New COVID surge ravages Afghanistan's crumbling healthcare system

KABUL (AP) -- Afghanistan's only five hospitals still offer COVID-19 treatment. 33 other hospitals have been closed in recent months due to a lack of heat, doctors, and medicines. The economic crisis in Afghanistan is being exacerbated by an increase in coronavirus-related cases.

New COVID surge ravages Afghanistan's crumbling healthcare system

KABUL (AP) -- Afghanistan's only five hospitals still offer COVID-19 treatment. 33 other hospitals have been closed in recent months due to a lack of heat, doctors, and medicines. The economic crisis in Afghanistan is being exacerbated by an increase in coronavirus-related cases.

Kabul's COVID-19 hospital is the only one. Staff can only heat the building at night due to a lack of fuel. Winter temperatures are below freezing in Kabul. Patients are wrapped in heavy blankets. The hospital's director, Dr. Mohammed Gul Liwal said that patients need oxygen and medicine supplies.

It is known as the Afghan Japan Communicable disease Hospital and has 100 beds. As the virus spreads, almost all of the COVID-19 wards are full. The hospital was receiving one to two coronavirus patients per day before January. Liwal stated that in the last two weeks, between 10 and 12 new patients were admitted each day.

Liwal said that the situation was worsening every day, in a cold conference room. Since the Taliban takeover almost six months ago, hospital employees have received only one month's salary, in December.Afghanistan's health care system, which survived for nearly two decades almost entirely on international donor funding, has been devastated since the Taliban returned to power in August following the chaotic end to the 20-year U.S.-led intervention. After Afghanistan lost nearly $10 billion in assets overseas, Afghanistan's economy collapsed and financial assistance to the government was stopped.

The humanitarian crisis in the country has been exacerbated by the collapse of the health system. A little over 90% of the country's population is below the poverty line, with many families unable to afford food. This means that at least one million children are in danger of starvation.

Liwal stated that the omicron variant of the virus is hitting Afghanistan hard. However, he admitted it was just an assumption because Afghanistan is still waiting on kits to test for the variant. According to Dr. Javid Hazhir, spokesperson for the Public Health Ministry, they were expected to arrive by the end of February. According to the World Health Organization, Afghanistan will receive the kits by February 31st.

According to the organization, 8,496 samples were tested by Afghan public laboratories between January 30 and February 5. Nearly half of them were positive for COVID-19. Those numbers translate into a 47. The WHO reported a 47.4% positive rate. These low numbers are thought to be due to extreme under-reporting, as large-scale testing is not possible.

The Taliban government is now trying to get vaccines into a skeptical population, which often views them as dangerous.

Hazhir stated that the administration had 3.2 million doses of vaccine in stock and launched a campaign through mosques. Clerics are also being used to promote vaccination. Liwal stated that only 27% of Afghanistan’s 38 million population have been vaccinated with single-dose Johnson and Johnson vaccines. It is almost impossible to get Afghans to adhere even the most basic safety protocols like social distancing and mask wearing. COVID-19 is a top fear for many people who are struggling to feed their families. Although the Public Health Ministry has launched awareness campaigns on masks and social ditancing, most people don't pay attention.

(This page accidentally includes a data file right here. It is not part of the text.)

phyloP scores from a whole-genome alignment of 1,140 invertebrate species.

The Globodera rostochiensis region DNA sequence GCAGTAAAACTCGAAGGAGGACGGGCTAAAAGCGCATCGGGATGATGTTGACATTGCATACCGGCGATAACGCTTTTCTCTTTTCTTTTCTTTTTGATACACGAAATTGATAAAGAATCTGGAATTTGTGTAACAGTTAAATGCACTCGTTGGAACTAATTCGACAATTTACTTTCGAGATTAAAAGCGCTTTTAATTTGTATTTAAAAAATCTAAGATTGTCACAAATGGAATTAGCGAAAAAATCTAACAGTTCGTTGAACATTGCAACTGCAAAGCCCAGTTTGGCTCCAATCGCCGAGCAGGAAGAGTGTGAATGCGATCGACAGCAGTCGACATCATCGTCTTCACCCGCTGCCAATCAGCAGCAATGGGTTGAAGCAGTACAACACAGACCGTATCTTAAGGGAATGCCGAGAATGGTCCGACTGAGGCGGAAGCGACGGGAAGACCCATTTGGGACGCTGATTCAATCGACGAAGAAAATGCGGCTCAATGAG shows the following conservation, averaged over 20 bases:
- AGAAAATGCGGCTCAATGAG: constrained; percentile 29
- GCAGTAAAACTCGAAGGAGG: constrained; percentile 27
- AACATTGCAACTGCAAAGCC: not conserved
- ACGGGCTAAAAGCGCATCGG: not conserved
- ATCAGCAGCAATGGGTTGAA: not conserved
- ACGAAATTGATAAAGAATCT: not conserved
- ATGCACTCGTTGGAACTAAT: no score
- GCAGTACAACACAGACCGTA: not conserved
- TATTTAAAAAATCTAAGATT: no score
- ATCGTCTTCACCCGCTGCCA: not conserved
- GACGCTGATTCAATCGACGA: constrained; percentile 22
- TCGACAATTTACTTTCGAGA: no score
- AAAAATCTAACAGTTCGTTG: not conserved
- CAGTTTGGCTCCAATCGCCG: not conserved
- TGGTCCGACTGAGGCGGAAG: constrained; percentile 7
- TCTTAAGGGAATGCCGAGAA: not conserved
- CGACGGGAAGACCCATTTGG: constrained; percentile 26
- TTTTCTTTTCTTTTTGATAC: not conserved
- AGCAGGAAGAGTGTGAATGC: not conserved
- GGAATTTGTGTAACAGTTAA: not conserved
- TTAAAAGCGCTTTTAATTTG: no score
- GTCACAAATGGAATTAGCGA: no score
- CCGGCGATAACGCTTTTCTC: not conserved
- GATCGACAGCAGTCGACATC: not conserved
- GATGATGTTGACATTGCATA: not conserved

Even though signs warned that mask wearing was mandatory in the Afghan Japan Hospital, many people were not wearing masks in the dimly lit hallways. For protection, doctors and nurses wore only surgical masks or gowns in the intensive care unit. Half of the patients were on ventilators.

Dr. Naeemullah is the head of the unit and said that he requires more ventilators. He also needs doctors who are trained in using ventilators. Although he is often underpaid and overworked, he feels obligated to serve his patients. Liwal stated that several Afghan doctors have fled Afghanistan.

The hospital has 200 employees who work every day, despite not being paid for months.

A U.S.-based charity associated with Johns Hopkins University provided funding for two months in December. This gave hospital staff their December salary, and promised another paycheck in January. Liwal said that the WHO and the public health ministry are currently in talks to take over the running of the hospital until June.

Liwal stated that other Kabul hospitals were once able to accept some patients but no longer have the funds. He said that 33 COVID-19-treatment facilities across the country have been closed due to a lack in funds and staff departures.

Dr. FaridullahQazizada was the only microbiologist at Afghanistan's Japan Hospital. He earned less than $1,000 per month before the Taliban came to power. According to him, he has only received one month's salary from August. He claims that his equipment and facilities are not adequate.

He said, "The entire health system has been destroyed."

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